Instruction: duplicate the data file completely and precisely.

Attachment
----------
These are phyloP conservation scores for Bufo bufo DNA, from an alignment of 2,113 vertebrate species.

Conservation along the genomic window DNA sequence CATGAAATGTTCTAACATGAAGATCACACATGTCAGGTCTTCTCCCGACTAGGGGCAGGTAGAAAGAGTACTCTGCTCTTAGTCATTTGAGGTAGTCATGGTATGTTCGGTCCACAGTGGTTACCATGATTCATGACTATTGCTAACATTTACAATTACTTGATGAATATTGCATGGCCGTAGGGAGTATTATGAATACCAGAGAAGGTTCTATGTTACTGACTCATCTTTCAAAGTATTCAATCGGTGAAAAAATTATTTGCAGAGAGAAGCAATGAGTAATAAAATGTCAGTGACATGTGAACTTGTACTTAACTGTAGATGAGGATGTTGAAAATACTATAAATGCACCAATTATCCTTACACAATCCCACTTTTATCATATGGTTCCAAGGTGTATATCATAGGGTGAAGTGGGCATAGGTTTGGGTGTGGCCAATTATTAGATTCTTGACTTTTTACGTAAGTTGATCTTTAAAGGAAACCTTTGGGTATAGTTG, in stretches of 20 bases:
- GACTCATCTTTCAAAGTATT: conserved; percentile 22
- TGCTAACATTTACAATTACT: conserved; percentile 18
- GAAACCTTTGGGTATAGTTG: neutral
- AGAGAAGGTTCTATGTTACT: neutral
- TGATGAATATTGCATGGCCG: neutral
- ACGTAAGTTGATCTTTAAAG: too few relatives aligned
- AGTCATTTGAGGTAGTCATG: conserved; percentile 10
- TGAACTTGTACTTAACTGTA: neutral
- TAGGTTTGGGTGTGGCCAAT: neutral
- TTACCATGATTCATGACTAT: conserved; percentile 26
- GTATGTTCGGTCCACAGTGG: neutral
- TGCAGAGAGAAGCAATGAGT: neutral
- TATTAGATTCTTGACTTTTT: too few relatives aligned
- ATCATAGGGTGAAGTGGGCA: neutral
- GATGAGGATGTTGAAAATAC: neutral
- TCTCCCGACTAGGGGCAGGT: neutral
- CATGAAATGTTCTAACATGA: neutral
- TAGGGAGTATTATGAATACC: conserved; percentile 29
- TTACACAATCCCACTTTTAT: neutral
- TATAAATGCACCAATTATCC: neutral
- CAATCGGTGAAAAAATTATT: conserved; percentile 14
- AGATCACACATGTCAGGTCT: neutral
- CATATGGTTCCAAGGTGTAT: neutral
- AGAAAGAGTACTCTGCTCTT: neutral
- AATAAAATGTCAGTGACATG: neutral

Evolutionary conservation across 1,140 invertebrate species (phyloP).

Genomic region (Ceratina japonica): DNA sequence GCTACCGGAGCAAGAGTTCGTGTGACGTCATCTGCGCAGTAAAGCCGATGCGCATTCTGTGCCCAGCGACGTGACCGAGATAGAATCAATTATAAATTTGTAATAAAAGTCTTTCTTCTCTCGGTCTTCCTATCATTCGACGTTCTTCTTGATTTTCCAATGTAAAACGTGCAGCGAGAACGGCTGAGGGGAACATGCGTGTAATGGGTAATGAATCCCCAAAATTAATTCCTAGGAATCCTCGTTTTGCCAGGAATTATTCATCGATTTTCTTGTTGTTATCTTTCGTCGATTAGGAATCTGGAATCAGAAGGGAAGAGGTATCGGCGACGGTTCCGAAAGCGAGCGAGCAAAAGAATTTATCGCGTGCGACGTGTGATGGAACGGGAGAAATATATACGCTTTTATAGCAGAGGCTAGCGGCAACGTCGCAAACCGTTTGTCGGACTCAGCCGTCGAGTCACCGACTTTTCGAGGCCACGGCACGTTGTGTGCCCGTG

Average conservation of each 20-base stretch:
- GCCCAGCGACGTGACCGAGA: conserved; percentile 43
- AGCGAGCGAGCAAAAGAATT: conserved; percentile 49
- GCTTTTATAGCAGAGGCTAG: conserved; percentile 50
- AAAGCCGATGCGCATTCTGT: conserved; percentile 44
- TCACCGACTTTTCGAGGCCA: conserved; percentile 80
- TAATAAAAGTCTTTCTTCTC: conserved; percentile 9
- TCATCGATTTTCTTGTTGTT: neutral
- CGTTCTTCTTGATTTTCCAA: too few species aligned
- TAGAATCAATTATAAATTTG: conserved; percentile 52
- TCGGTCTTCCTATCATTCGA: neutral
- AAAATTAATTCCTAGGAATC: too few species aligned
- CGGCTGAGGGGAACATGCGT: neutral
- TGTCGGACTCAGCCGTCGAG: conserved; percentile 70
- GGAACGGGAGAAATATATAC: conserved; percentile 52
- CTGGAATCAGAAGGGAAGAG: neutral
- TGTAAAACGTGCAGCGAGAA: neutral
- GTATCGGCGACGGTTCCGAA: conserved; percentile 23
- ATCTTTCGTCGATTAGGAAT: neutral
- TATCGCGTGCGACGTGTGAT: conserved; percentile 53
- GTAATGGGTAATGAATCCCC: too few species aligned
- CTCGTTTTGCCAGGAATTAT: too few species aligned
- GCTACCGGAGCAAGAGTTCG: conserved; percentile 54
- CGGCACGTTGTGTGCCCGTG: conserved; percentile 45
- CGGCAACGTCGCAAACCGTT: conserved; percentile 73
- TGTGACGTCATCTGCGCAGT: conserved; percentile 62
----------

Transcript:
These are phyloP conservation scores for Bufo bufo DNA, from an alignment of 2,113 vertebrate species.

Conservation along the genomic window DNA sequence CATGAAATGTTCTAACATGAAGATCACACATGTCAGGTCTTCTCCCGACTAGGGGCAGGTAGAAAGAGTACTCTGCTCTTAGTCATTTGAGGTAGTCATGGTATGTTCGGTCCACAGTGGTTACCATGATTCATGACTATTGCTAACATTTACAATTACTTGATGAATATTGCATGGCCGTAGGGAGTATTATGAATACCAGAGAAGGTTCTATGTTACTGACTCATCTTTCAAAGTATTCAATCGGTGAAAAAATTATTTGCAGAGAGAAGCAATGAGTAATAAAATGTCAGTGACATGTGAACTTGTACTTAACTGTAGATGAGGATGTTGAAAATACTATAAATGCACCAATTATCCTTACACAATCCCACTTTTATCATATGGTTCCAAGGTGTATATCATAGGGTGAAGTGGGCATAGGTTTGGGTGTGGCCAATTATTAGATTCTTGACTTTTTACGTAAGTTGATCTTTAAAGGAAACCTTTGGGTATAGTTG, in stretches of 20 bases:
- GACTCATCTTTCAAAGTATT: conserved; percentile 22
- TGCTAACATTTACAATTACT: conserved; percentile 18
- GAAACCTTTGGGTATAGTTG: neutral
- AGAGAAGGTTCTATGTTACT: neutral
- TGATGAATATTGCATGGCCG: neutral
- ACGTAAGTTGATCTTTAAAG: too few relatives aligned
- AGTCATTTGAGGTAGTCATG: conserved; percentile 10
- TGAACTTGTACTTAACTGTA: neutral
- TAGGTTTGGGTGTGGCCAAT: neutral
- TTACCATGATTCATGACTAT: conserved; percentile 26
- GTATGTTCGGTCCACAGTGG: neutral
- TGCAGAGAGAAGCAATGAGT: neutral
- TATTAGATTCTTGACTTTTT: too few relatives aligned
- ATCATAGGGTGAAGTGGGCA: neutral
- GATGAGGATGTTGAAAATAC: neutral
- TCTCCCGACTAGGGGCAGGT: neutral
- CATGAAATGTTCTAACATGA: neutral
- TAGGGAGTATTATGAATACC: conserved; percentile 29
- TTACACAATCCCACTTTTAT: neutral
- TATAAATGCACCAATTATCC: neutral
- CAATCGGTGAAAAAATTATT: conserved; percentile 14
- AGATCACACATGTCAGGTCT: neutral
- CATATGGTTCCAAGGTGTAT: neutral
- AGAAAGAGTACTCTGCTCTT: neutral
- AATAAAATGTCAGTGACATG: neutral

Evolutionary conservation across 1,140 invertebrate species (phyloP).

Genomic region (Ceratina japonica): DNA sequence GCTACCGGAGCAAGAGTTCGTGTGACGTCATCTGCGCAGTAAAGCCGATGCGCATTCTGTGCCCAGCGACGTGACCGAGATAGAATCAATTATAAATTTGTAATAAAAGTCTTTCTTCTCTCGGTCTTCCTATCATTCGACGTTCTTCTTGATTTTCCAATGTAAAACGTGCAGCGAGAACGGCTGAGGGGAACATGCGTGTAATGGGTAATGAATCCCCAAAATTAATTCCTAGGAATCCTCGTTTTGCCAGGAATTATTCATCGATTTTCTTGTTGTTATCTTTCGTCGATTAGGAATCTGGAATCAGAAGGGAAGAGGTATCGGCGACGGTTCCGAAAGCGAGCGAGCAAAAGAATTTATCGCGTGCGACGTGTGATGGAACGGGAGAAATATATACGCTTTTATAGCAGAGGCTAGCGGCAACGTCGCAAACCGTTTGTCGGACTCAGCCGTCGAGTCACCGACTTTTCGAGGCCACGGCACGTTGTGTGCCCGTG

Average conservation of each 20-base stretch:
- GCCCAGCGACGTGACCGAGA: conserved; percentile 43
- AGCGAGCGAGCAAAAGAATT: conserved; percentile 49
- GCTTTTATAGCAGAGGCTAG: conserved; percentile 50
- AAAGCCGATGCGCATTCTGT: conserved; percentile 44
- TCACCGACTTTTCGAGGCCA: conserved; percentile 80
- TAATAAAAGTCTTTCTTCTC: conserved; percentile 9
- TCATCGATTTTCTTGTTGTT: neutral
- CGTTCTTCTTGATTTTCCAA: too few species aligned
- TAGAATCAATTATAAATTTG: conserved; percentile 52
- TCGGTCTTCCTATCATTCGA: neutral
- AAAATTAATTCCTAGGAATC: too few species aligned
- CGGCTGAGGGGAACATGCGT: neutral
- TGTCGGACTCAGCCGTCGAG: conserved; percentile 70
- GGAACGGGAGAAATATATAC: conserved; percentile 52
- CTGGAATCAGAAGGGAAGAG: neutral
- TGTAAAACGTGCAGCGAGAA: neutral
- GTATCGGCGACGGTTCCGAA: conserved; percentile 23
- ATCTTTCGTCGATTAGGAAT: neutral
- TATCGCGTGCGACGTGTGAT: conserved; percentile 53
- GTAATGGGTAATGAATCCCC: too few species aligned
- CTCGTTTTGCCAGGAATTAT: too few species aligned
- GCTACCGGAGCAAGAGTTCG: conserved; percentile 54
- CGGCACGTTGTGTGCCCGTG: conserved; percentile 45
- CGGCAACGTCGCAAACCGTT: conserved; percentile 73
- TGTGACGTCATCTGCGCAGT: conserved; percentile 62